The first Project Steering Committee was held between the project partners. The meeting established governance arrangements, detailed budgets and an initial work program for the project.

September 2017: Research permit received
The first step of the project got underway with Maxima Pearling Company granted an aquaculture research permit for water in Flying Foam Passage.

October 2017: Pilbara-based environmental consultants appointed
The project has a strong focus on being a local project with locally sourced goods and services being the first option. The long-term aim is to build the wrap-around services for the industry in the region with less reliance on outside consultants. In October 2017 the local Karratha office of GHD was appointed as the environmental consultants for the project.

November 2017: Oyster spat collectors installed at trial site
The first equipment was deployed at the site. Marker buoys were installed to mark the edges of the lease area. Wild catch spat collectors were installed to collect oyster to be eventually used in grow-out trials. In addition, adult oyster in breeding condition were chipped of rocks and sent to the Albany Multi-Species Mollusc Hatchery to be spawned.

March 2018: Grow out equipment installed - phase 1
200 metres of inter-tidal (i.e. exposed at low tide) longline equipment was installed at the trial site. An estimated 7500 spat were harvested and placed in grow out baskets.

April 2018: Grow out equipment installed - phase 2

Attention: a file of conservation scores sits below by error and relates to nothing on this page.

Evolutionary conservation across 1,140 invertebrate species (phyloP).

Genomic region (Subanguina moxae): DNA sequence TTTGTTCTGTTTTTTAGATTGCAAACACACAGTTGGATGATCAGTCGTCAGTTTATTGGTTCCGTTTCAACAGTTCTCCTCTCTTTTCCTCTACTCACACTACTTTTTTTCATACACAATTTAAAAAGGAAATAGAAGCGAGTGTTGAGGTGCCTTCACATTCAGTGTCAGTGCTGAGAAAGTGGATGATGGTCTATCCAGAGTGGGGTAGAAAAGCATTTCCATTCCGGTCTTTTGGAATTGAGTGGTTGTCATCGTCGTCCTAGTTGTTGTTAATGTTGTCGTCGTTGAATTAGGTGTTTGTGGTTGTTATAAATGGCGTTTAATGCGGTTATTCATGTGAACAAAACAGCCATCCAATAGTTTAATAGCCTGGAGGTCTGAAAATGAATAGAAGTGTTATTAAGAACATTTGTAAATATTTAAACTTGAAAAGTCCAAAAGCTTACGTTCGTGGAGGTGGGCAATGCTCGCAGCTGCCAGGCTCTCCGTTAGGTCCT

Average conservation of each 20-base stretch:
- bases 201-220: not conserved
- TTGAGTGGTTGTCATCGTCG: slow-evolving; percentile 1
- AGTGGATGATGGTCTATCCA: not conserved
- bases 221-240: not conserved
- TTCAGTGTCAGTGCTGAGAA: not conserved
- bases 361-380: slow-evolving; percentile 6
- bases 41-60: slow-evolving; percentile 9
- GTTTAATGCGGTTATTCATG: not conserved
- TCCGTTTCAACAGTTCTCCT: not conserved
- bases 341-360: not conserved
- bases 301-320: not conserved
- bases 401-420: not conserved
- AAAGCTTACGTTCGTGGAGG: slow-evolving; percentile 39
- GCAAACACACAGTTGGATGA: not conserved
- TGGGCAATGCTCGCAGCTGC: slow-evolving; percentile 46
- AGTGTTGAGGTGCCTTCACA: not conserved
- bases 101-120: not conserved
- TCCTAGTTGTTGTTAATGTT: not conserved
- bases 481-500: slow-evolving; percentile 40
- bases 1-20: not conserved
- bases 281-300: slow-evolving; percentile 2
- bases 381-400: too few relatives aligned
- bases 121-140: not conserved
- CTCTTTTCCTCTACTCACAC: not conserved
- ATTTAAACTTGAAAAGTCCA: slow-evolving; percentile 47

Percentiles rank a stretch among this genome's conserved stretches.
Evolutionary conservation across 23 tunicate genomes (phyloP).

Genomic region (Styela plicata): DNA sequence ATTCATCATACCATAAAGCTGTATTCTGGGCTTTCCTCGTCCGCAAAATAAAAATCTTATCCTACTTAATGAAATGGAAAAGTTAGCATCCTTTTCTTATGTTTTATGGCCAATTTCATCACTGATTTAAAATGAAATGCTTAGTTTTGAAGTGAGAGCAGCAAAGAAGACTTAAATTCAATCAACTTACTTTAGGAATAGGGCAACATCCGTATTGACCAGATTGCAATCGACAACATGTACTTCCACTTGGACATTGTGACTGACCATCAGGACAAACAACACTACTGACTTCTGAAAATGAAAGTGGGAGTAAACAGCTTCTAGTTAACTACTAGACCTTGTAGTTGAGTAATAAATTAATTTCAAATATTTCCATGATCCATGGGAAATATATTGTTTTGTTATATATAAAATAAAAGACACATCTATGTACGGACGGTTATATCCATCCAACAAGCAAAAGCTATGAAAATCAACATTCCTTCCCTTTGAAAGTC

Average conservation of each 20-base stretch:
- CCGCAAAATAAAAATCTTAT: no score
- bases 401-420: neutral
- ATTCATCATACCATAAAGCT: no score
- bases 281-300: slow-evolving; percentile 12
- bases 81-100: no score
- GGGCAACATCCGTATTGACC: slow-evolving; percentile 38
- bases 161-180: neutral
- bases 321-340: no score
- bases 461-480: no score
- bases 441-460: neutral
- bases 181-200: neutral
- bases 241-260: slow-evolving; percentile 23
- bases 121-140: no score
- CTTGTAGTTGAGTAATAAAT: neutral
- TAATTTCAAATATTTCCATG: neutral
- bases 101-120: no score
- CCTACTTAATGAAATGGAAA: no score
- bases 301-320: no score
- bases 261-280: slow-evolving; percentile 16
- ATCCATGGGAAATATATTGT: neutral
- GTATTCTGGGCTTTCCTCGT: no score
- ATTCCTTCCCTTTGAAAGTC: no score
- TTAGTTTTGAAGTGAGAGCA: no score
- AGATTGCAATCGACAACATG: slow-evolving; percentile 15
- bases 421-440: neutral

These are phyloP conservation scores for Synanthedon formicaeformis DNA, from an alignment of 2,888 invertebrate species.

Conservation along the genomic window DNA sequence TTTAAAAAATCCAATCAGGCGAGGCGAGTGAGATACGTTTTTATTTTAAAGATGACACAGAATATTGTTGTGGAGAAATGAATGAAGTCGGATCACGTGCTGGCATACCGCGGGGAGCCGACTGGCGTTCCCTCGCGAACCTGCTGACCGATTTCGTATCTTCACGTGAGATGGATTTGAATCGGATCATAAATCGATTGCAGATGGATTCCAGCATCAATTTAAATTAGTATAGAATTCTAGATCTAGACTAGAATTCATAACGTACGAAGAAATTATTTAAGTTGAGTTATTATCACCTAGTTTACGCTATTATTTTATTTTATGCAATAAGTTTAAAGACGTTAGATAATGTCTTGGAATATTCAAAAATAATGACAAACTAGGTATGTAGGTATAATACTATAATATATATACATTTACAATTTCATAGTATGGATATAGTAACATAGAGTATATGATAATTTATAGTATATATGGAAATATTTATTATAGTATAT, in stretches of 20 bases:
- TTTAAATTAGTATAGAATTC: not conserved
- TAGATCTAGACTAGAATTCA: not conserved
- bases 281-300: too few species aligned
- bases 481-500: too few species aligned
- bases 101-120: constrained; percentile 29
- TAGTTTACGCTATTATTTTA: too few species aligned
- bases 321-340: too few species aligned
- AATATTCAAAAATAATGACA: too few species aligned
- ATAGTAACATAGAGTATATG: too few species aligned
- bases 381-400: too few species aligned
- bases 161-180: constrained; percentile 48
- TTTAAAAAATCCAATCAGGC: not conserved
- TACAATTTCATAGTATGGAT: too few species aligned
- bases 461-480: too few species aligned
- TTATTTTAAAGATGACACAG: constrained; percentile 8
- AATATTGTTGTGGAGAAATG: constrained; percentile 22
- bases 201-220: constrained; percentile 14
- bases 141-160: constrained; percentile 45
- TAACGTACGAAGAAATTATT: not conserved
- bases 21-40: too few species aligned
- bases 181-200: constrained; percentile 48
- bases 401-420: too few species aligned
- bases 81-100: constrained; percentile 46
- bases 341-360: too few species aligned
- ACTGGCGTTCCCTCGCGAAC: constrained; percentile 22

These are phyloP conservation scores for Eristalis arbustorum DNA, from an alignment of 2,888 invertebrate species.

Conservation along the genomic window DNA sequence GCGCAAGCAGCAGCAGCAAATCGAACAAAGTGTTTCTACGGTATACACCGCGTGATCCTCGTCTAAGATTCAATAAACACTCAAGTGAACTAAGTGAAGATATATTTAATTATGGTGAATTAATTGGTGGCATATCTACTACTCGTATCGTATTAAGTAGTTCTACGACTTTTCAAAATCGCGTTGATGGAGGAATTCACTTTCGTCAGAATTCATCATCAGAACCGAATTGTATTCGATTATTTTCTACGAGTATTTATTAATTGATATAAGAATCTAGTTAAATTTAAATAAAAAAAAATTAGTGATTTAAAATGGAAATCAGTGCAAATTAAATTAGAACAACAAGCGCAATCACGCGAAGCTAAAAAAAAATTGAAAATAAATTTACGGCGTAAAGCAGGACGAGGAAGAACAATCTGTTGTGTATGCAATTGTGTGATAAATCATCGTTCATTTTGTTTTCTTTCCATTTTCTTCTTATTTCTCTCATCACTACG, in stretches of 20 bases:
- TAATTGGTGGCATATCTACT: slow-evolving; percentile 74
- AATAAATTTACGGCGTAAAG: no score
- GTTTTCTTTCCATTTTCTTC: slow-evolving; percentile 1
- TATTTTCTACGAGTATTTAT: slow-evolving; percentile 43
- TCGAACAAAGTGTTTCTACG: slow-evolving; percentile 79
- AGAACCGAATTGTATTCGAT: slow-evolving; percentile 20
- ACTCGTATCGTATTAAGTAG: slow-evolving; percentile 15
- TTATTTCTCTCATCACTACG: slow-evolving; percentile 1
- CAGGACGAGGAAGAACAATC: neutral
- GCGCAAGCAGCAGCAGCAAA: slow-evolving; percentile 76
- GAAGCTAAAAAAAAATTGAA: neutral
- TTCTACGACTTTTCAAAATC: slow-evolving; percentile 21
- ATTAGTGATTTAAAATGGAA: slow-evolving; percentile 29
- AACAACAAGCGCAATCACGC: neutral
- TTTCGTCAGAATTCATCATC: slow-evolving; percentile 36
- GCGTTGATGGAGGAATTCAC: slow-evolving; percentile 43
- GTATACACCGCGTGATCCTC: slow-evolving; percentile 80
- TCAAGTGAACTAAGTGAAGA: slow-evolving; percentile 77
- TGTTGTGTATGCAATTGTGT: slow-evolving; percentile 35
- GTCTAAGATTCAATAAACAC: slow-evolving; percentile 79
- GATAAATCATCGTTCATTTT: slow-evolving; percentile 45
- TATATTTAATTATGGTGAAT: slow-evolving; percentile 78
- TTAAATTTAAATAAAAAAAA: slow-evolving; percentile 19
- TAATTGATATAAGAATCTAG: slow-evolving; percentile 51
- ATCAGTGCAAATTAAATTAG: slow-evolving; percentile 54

200 metres of sub-tidal (i.e. always in the water) longline equipment was installed at the trial site.

April 2018: Field trip to oyster growing regions
Maxima Pearling Company and Murujuga Aboriginal Corporation embarked on a week-long tour of east coast oyster producers supported by a $30,000 scholarship from the Premier's Agriculture and Aquaculture Entrepreneurship program. The purpose of the trip was to learn about oyster production and bring back techniques, knowledge and understanding that could be transferred to the fledgling Pilbara oyster industry.

June 2018: 120,000 hatchery oysters deployed at trial site
120,000 juvenile oysters measuring 5mm produced in the Albany Hatchery were returned to the Pilbara and placed in the baskets on the longlines. The oysters were split roughly 50/50 sub-tidal and inter-tidal.

July 2018: Ongoing monitoring

Australia's aquaculture industry

The Australian aquaculture industry is worth $2.5 billion per year and directly employs more than 4,000 people. Western Australia has the biggest coastline in the country, yet has one of the smallest aquaculture industries, presenting a significant growth opportunity.

  • Global seafood consumption is expected to double by 2050
  • Australian aquaculture industry directly employs 4,000 people
  • Australian rock oyster industry is worth $100 million
  • 16.5 million dozen oysters were produced in Australia in 2007

Important information about the trial site

The Flying Foam Passage project site has an exemption to operate under the Fisheries Resource Management Act. Most of the equipment is not visible from the surface, so there is no major impact to boat users travelling through the channel. The site is a commercial operation and the public are reminded it is an offence under the Fisheries Resource Management Act to interfere with aquaculture equipment.

The Pilbara Rock Oyster Research and Development Project is a partnership between the Pilbara Development Commission, Fisheries Research Development Corporation on behalf of the Australian Government, City of Karratha, Murujuga Aboriginal Corporation and Maxima Pearling Company.

FRDC project reference: 2017-061 Pilbara rock oyster research and development program